In the fifth school the majority of the families belong to the capitalist class. This school will be called the executive elite school because most of the fathers are top executives (for example, presidents and vice-presidents) in major United States-based multinational corporations - for example, AT&T, RCA, Citibank, American Express, U.S. Steel. A sizable group of fathers are top executives in financial firms in Wall Street. There are also a number of fathers who list their occupations as “general counsel” to a particular corporation, and these corporations are also among the large multi-nationals. Many of the mothers do volunteer work in the Junior League, Junior Fortnightly, or other service groups; some are intricately involved in town politics; and some are themselves in well-paid occupations. There are no minority children in the school. Almost all the family incomes are over $100,000 with some in the $500,000 range. The incomes in this school represent less than 1 percent of the families in the United States.9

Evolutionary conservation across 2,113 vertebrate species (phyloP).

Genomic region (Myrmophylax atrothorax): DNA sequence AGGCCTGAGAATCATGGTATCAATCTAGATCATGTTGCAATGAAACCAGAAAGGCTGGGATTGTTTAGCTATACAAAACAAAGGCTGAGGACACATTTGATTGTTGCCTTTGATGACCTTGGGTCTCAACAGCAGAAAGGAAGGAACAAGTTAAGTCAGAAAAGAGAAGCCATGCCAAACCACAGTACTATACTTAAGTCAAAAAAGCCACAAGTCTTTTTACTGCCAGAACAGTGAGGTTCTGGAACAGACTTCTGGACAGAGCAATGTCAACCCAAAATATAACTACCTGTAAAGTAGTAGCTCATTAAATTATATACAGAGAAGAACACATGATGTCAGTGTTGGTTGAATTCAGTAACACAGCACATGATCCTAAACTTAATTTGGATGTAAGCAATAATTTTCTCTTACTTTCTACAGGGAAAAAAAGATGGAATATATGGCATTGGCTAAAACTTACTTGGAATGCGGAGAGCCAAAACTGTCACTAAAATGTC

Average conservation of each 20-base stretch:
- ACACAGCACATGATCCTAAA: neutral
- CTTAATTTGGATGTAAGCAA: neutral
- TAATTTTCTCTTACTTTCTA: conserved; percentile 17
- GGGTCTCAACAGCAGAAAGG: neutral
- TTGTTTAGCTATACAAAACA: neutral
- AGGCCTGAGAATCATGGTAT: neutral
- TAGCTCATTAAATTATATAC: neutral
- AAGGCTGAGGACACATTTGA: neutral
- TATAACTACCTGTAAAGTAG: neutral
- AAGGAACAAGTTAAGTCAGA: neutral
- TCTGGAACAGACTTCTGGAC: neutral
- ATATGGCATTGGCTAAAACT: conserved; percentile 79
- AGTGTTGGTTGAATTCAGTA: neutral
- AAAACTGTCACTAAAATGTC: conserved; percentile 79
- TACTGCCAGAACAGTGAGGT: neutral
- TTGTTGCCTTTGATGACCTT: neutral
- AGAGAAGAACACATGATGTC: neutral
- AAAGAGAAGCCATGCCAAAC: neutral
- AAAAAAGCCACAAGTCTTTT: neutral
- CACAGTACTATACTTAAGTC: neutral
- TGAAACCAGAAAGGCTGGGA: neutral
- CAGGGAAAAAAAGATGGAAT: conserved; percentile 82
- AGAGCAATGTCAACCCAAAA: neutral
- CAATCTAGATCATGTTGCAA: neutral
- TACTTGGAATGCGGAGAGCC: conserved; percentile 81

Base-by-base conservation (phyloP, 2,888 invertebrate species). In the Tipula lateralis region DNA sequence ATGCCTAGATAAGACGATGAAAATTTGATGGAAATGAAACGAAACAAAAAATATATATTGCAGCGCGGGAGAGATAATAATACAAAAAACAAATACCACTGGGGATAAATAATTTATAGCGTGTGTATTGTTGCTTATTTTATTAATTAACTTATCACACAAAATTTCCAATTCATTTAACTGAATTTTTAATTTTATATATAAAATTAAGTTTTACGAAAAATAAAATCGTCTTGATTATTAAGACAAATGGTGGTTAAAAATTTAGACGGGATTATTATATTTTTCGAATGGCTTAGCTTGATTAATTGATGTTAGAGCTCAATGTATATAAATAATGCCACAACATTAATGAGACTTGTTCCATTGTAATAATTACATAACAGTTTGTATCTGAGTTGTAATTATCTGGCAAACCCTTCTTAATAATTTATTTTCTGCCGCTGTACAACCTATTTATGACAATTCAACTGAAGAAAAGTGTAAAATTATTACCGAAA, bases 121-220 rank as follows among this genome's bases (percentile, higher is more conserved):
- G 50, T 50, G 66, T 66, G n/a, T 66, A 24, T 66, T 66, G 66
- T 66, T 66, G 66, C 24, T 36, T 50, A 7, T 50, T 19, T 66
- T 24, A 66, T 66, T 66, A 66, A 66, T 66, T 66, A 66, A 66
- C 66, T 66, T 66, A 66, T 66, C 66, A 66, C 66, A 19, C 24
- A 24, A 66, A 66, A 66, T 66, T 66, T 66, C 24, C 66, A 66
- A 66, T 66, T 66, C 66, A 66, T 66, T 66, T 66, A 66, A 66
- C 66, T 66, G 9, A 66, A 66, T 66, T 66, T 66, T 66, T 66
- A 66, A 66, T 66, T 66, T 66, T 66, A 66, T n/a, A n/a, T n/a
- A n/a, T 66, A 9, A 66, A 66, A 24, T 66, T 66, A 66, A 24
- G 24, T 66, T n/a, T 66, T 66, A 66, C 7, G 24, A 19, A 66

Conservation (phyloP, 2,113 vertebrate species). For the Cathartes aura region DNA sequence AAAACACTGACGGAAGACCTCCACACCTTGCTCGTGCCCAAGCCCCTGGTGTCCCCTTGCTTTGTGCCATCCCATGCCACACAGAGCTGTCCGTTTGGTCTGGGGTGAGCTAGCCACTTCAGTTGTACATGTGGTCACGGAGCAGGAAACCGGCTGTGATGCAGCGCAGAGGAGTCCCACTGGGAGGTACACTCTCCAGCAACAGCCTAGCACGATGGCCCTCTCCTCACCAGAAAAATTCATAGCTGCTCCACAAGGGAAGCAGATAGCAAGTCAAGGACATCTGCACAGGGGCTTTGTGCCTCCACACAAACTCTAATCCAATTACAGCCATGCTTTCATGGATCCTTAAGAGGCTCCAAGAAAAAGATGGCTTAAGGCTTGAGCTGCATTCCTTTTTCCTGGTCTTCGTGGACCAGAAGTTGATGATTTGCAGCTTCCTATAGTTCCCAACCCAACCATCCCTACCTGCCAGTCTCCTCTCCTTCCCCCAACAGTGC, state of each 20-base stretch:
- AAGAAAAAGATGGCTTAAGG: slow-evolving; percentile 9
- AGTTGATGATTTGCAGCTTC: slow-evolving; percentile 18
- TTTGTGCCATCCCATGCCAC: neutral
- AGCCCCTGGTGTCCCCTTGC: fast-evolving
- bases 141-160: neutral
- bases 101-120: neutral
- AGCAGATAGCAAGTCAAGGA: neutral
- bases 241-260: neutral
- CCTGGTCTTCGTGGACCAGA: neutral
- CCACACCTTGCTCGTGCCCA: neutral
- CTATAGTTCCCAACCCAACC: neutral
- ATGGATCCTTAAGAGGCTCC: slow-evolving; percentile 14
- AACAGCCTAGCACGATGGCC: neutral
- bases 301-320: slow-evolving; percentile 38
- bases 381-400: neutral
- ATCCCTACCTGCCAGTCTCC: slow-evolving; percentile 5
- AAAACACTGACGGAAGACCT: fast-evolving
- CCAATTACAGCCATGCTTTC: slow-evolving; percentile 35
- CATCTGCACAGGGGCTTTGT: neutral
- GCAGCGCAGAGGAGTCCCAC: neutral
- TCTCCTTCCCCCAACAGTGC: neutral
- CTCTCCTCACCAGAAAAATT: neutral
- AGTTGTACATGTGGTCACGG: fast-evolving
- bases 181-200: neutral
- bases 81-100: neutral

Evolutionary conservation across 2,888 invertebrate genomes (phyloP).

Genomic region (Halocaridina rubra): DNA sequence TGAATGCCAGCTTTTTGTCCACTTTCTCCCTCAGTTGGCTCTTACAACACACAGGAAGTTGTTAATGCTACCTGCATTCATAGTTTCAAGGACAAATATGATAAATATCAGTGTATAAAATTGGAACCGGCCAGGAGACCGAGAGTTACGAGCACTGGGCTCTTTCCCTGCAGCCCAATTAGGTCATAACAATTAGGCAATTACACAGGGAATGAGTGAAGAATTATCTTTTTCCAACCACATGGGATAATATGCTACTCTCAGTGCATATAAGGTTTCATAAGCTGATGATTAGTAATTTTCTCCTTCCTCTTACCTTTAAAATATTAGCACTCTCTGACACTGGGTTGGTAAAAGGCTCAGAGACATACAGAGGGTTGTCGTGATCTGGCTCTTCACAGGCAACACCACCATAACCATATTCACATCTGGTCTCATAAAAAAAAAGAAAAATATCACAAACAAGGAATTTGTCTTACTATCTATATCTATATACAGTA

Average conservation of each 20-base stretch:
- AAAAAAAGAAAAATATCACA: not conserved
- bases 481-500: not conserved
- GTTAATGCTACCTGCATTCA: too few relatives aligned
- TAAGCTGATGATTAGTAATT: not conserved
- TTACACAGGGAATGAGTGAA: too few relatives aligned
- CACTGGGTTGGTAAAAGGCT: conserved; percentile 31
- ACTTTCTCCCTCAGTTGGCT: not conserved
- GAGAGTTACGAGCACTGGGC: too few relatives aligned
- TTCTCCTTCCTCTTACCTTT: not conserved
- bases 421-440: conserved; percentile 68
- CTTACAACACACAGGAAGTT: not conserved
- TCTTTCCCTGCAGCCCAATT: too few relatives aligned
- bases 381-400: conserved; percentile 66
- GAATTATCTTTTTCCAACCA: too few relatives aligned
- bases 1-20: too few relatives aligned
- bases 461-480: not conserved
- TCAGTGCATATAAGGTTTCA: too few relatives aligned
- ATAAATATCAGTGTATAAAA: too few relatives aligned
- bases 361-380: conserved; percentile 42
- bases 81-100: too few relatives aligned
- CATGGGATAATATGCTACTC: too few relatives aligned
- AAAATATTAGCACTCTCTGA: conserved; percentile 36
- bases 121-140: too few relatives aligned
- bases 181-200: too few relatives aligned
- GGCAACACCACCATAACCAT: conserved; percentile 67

Since each of the five schools is only one instance of elementary education in a particular social class context, I will not generalize beyond the sample. However, the examples of schoolwork which follow will suggest characteristics of education in each social setting that appear to have theoretical and social significance and to be worth investigation in a larger number of schools.
The Working Class Schools
In the two working-class schools, work is following the steps of a procedure. The procedure is usually mechanical, involving rote behavior and very little decision making or choice. The teachers rarely explain why the work is being assigned, how it might connect to other assignments, or what the idea is that lies behind the procedure or gives it coherence and perhaps meaning or significance. Available textbooks are not always used, and the teachers often prepare their own dittos or put work examples on the board. Most of the rules regarding work are designations of what the children are to do; the rules are steps to follow. These steps are told to the children by the teachers and are often written on the board. The children are usually told to copy the steps as notes. These notes are to be studied. Work is often evaluated not according to whether it is right or wrong but according to whether the children followed the right steps.